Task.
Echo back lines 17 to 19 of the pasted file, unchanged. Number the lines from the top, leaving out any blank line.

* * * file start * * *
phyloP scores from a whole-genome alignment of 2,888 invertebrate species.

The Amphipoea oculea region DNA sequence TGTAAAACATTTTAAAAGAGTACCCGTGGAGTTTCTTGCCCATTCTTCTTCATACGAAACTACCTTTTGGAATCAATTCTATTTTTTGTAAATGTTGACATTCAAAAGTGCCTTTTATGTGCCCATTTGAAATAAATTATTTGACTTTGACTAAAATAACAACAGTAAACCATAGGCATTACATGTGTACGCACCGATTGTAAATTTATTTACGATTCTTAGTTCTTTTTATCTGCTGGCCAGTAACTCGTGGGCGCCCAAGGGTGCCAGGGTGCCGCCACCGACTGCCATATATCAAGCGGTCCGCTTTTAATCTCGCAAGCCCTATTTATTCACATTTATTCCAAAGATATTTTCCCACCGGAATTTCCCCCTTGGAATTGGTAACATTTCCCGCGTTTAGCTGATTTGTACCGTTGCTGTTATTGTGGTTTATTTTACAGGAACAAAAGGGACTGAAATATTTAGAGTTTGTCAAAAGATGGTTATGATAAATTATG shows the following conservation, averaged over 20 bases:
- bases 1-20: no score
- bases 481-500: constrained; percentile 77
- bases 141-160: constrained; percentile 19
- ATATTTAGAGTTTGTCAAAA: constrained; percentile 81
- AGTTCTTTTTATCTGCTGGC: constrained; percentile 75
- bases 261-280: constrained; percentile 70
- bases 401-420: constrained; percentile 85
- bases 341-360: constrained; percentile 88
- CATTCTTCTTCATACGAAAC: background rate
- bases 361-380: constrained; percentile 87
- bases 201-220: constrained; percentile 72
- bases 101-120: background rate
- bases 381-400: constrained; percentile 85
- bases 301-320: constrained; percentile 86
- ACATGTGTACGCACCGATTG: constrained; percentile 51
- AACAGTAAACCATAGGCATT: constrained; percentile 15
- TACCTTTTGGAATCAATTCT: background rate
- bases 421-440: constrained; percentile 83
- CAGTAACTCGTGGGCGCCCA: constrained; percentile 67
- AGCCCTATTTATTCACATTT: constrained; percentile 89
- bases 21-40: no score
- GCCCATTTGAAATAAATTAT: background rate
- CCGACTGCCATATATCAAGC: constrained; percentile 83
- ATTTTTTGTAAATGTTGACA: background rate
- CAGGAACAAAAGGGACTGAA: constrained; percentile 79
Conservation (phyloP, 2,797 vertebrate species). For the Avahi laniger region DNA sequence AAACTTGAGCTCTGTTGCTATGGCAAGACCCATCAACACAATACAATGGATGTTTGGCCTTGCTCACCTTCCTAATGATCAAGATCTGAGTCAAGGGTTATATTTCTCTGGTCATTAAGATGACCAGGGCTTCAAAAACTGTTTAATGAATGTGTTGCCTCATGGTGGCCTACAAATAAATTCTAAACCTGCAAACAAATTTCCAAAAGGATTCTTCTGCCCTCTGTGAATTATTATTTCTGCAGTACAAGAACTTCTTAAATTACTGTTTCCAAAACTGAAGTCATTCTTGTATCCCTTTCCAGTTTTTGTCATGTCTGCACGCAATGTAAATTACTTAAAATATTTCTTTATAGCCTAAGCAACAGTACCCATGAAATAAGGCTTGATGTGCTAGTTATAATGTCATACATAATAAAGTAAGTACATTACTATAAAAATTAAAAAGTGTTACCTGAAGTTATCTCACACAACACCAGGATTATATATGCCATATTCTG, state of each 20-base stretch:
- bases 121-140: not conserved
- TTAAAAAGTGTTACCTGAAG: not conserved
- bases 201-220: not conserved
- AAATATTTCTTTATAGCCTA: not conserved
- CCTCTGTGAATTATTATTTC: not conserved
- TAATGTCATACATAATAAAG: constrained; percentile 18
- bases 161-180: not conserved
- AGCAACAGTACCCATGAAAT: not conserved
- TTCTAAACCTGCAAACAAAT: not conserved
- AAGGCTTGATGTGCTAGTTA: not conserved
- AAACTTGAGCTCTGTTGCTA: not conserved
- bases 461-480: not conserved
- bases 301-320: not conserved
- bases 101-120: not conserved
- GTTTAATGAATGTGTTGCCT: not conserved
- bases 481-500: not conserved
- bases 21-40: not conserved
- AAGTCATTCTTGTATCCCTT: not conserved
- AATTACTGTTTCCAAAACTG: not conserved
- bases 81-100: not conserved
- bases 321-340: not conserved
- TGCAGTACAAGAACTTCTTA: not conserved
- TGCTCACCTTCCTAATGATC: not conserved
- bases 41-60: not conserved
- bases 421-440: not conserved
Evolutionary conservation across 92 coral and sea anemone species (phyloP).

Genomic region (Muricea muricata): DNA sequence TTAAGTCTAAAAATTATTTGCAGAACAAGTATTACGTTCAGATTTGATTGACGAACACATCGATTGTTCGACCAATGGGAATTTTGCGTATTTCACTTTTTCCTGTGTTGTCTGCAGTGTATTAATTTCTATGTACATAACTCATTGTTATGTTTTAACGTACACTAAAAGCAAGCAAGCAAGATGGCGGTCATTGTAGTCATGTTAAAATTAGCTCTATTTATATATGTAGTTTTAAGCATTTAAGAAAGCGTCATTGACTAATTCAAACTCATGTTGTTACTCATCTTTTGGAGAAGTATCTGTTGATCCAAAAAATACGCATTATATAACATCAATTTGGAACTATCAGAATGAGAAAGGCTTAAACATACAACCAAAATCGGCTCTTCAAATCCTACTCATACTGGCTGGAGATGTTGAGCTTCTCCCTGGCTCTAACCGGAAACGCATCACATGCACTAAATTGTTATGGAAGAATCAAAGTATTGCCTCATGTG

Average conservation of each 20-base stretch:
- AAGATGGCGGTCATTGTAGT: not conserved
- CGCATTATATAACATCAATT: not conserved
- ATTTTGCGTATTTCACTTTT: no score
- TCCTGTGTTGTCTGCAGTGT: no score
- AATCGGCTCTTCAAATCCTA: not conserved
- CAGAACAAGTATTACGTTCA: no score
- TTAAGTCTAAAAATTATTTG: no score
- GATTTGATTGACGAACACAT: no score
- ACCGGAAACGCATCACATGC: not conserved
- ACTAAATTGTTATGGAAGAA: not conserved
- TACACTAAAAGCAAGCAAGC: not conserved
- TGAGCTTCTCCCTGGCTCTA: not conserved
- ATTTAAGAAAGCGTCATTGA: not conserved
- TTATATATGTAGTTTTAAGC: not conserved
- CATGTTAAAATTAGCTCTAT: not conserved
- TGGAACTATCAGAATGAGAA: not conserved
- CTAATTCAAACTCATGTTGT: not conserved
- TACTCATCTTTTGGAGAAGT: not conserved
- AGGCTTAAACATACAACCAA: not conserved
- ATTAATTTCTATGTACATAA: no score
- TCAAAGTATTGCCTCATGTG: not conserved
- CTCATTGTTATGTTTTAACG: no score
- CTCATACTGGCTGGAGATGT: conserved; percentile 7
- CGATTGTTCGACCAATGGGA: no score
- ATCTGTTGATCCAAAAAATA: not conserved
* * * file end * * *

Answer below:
- ACATGTGTACGCACCGATTG: constrained; percentile 51
- AACAGTAAACCATAGGCATT: constrained; percentile 15
- TACCTTTTGGAATCAATTCT: background rate